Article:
Our heroine above is dangling above --- well, we don't know what. A bottomless ravine? A pit filled with rattlesnakes? A fiery inferno? We can only hope that she finds a way to safety.

Similar situations come up in the game of checkers. Sometimes, a piece is dangling and can't be rescued. Or it might suffer a different fate, or something else altogether.

There's a point to all this. Today's Checker School entry is a very old problem from Joshua Sturges. It isn't especially hard; indeed, it's just about a ten second speed problem. But it's very instructive and rather neat. After you've solved it, you may see why this column has the title that it does, and that "dangling" can have an alternative meaning.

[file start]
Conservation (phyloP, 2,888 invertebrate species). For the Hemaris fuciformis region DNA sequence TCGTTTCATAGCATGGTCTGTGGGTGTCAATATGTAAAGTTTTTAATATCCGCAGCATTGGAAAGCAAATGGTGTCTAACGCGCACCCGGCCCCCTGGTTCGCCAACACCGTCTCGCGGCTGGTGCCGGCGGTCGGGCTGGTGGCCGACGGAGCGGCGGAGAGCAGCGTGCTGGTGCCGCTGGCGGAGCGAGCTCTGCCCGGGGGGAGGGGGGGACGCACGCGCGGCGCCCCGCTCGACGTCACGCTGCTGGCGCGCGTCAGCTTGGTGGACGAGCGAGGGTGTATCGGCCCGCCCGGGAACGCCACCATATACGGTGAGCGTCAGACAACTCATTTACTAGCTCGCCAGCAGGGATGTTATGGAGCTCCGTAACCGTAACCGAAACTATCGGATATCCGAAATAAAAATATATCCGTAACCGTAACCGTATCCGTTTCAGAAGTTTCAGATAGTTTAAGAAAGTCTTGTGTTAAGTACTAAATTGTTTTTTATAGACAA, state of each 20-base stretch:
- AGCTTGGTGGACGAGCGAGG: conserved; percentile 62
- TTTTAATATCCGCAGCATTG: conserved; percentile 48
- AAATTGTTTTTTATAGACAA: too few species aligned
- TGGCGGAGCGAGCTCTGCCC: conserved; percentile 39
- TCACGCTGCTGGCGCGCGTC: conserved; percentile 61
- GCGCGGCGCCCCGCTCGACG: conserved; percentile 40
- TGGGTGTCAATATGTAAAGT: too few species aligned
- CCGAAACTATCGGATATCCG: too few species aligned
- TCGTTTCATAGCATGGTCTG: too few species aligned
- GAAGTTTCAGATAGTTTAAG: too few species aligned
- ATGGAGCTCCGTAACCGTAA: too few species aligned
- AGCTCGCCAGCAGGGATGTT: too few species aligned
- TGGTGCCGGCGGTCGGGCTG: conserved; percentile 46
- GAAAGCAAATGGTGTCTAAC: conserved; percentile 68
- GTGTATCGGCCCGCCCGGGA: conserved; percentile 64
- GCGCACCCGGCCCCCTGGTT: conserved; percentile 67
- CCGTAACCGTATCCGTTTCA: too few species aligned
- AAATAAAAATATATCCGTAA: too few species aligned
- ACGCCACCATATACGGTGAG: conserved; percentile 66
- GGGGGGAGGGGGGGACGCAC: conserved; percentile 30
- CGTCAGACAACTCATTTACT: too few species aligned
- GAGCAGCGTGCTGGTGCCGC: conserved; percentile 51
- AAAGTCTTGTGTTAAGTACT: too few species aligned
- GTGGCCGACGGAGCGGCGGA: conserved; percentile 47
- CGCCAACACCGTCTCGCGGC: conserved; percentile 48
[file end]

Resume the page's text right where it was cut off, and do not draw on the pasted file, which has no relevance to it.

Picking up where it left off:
White to Play and Win


The problem is found (among many other places) in the "Problems for Beginners" section of Andrew J. Banks' Checker Board Strategy. We're not sure if a complete beginner could solve it, but it's within reach of anyone above novice level.

Don't let the solution dangle; find it and click on Read More to verify your answer.null


White goes a piece down to win.

28-24! 20-27 25-22 and Black is lost---A. As Mr. Banks puts it, "The King on 23 is immobile, pendent, dangling."

A---23-26 28-30; or 31-26 22-24. Very nice symmetry, and it teaches us that we should never leave our game dangling but instead always seek a good move.

01/16/21 - Category: Problems - Printer friendly version
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